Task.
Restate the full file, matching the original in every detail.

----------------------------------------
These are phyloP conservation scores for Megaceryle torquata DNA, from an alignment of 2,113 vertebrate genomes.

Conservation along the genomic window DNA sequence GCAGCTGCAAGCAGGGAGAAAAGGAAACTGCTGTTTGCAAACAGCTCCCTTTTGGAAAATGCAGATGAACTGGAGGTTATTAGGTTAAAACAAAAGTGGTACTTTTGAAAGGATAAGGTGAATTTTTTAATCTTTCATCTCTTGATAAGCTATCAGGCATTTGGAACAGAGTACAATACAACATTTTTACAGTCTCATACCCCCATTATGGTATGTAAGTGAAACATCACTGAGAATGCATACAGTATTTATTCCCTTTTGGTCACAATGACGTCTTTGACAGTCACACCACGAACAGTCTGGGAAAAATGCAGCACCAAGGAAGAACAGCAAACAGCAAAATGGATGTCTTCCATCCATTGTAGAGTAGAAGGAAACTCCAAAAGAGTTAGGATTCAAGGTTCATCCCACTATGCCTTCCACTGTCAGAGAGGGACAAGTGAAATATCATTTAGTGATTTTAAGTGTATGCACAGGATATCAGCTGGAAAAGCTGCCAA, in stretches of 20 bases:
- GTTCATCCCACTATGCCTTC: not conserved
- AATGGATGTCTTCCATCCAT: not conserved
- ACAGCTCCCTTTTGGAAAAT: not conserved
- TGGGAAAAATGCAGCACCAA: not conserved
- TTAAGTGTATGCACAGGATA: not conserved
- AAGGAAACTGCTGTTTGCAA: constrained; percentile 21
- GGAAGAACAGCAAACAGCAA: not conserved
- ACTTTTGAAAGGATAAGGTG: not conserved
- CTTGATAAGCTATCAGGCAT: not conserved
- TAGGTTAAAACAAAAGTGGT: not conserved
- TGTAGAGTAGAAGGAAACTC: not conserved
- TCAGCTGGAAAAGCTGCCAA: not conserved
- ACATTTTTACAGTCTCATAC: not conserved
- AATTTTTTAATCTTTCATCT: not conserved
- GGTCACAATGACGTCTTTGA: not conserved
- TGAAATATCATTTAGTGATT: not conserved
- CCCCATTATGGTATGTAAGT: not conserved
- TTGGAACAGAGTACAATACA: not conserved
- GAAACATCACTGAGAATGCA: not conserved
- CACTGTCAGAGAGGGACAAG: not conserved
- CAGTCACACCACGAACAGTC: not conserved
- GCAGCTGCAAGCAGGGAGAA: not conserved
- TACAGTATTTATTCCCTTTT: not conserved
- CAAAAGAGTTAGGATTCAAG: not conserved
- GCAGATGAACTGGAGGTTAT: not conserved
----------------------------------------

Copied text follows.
These are phyloP conservation scores for Megaceryle torquata DNA, from an alignment of 2,113 vertebrate genomes.

Conservation along the genomic window DNA sequence GCAGCTGCAAGCAGGGAGAAAAGGAAACTGCTGTTTGCAAACAGCTCCCTTTTGGAAAATGCAGATGAACTGGAGGTTATTAGGTTAAAACAAAAGTGGTACTTTTGAAAGGATAAGGTGAATTTTTTAATCTTTCATCTCTTGATAAGCTATCAGGCATTTGGAACAGAGTACAATACAACATTTTTACAGTCTCATACCCCCATTATGGTATGTAAGTGAAACATCACTGAGAATGCATACAGTATTTATTCCCTTTTGGTCACAATGACGTCTTTGACAGTCACACCACGAACAGTCTGGGAAAAATGCAGCACCAAGGAAGAACAGCAAACAGCAAAATGGATGTCTTCCATCCATTGTAGAGTAGAAGGAAACTCCAAAAGAGTTAGGATTCAAGGTTCATCCCACTATGCCTTCCACTGTCAGAGAGGGACAAGTGAAATATCATTTAGTGATTTTAAGTGTATGCACAGGATATCAGCTGGAAAAGCTGCCAA, in stretches of 20 bases:
- GTTCATCCCACTATGCCTTC: not conserved
- AATGGATGTCTTCCATCCAT: not conserved
- ACAGCTCCCTTTTGGAAAAT: not conserved
- TGGGAAAAATGCAGCACCAA: not conserved
- TTAAGTGTATGCACAGGATA: not conserved
- AAGGAAACTGCTGTTTGCAA: constrained; percentile 21
- GGAAGAACAGCAAACAGCAA: not conserved
- ACTTTTGAAAGGATAAGGTG: not conserved
- CTTGATAAGCTATCAGGCAT: not conserved
- TAGGTTAAAACAAAAGTGGT: not conserved
- TGTAGAGTAGAAGGAAACTC: not conserved
- TCAGCTGGAAAAGCTGCCAA: not conserved
- ACATTTTTACAGTCTCATAC: not conserved
- AATTTTTTAATCTTTCATCT: not conserved
- GGTCACAATGACGTCTTTGA: not conserved
- TGAAATATCATTTAGTGATT: not conserved
- CCCCATTATGGTATGTAAGT: not conserved
- TTGGAACAGAGTACAATACA: not conserved
- GAAACATCACTGAGAATGCA: not conserved
- CACTGTCAGAGAGGGACAAG: not conserved
- CAGTCACACCACGAACAGTC: not conserved
- GCAGCTGCAAGCAGGGAGAA: not conserved
- TACAGTATTTATTCCCTTTT: not conserved
- CAAAAGAGTTAGGATTCAAG: not conserved
- GCAGATGAACTGGAGGTTAT: not conserved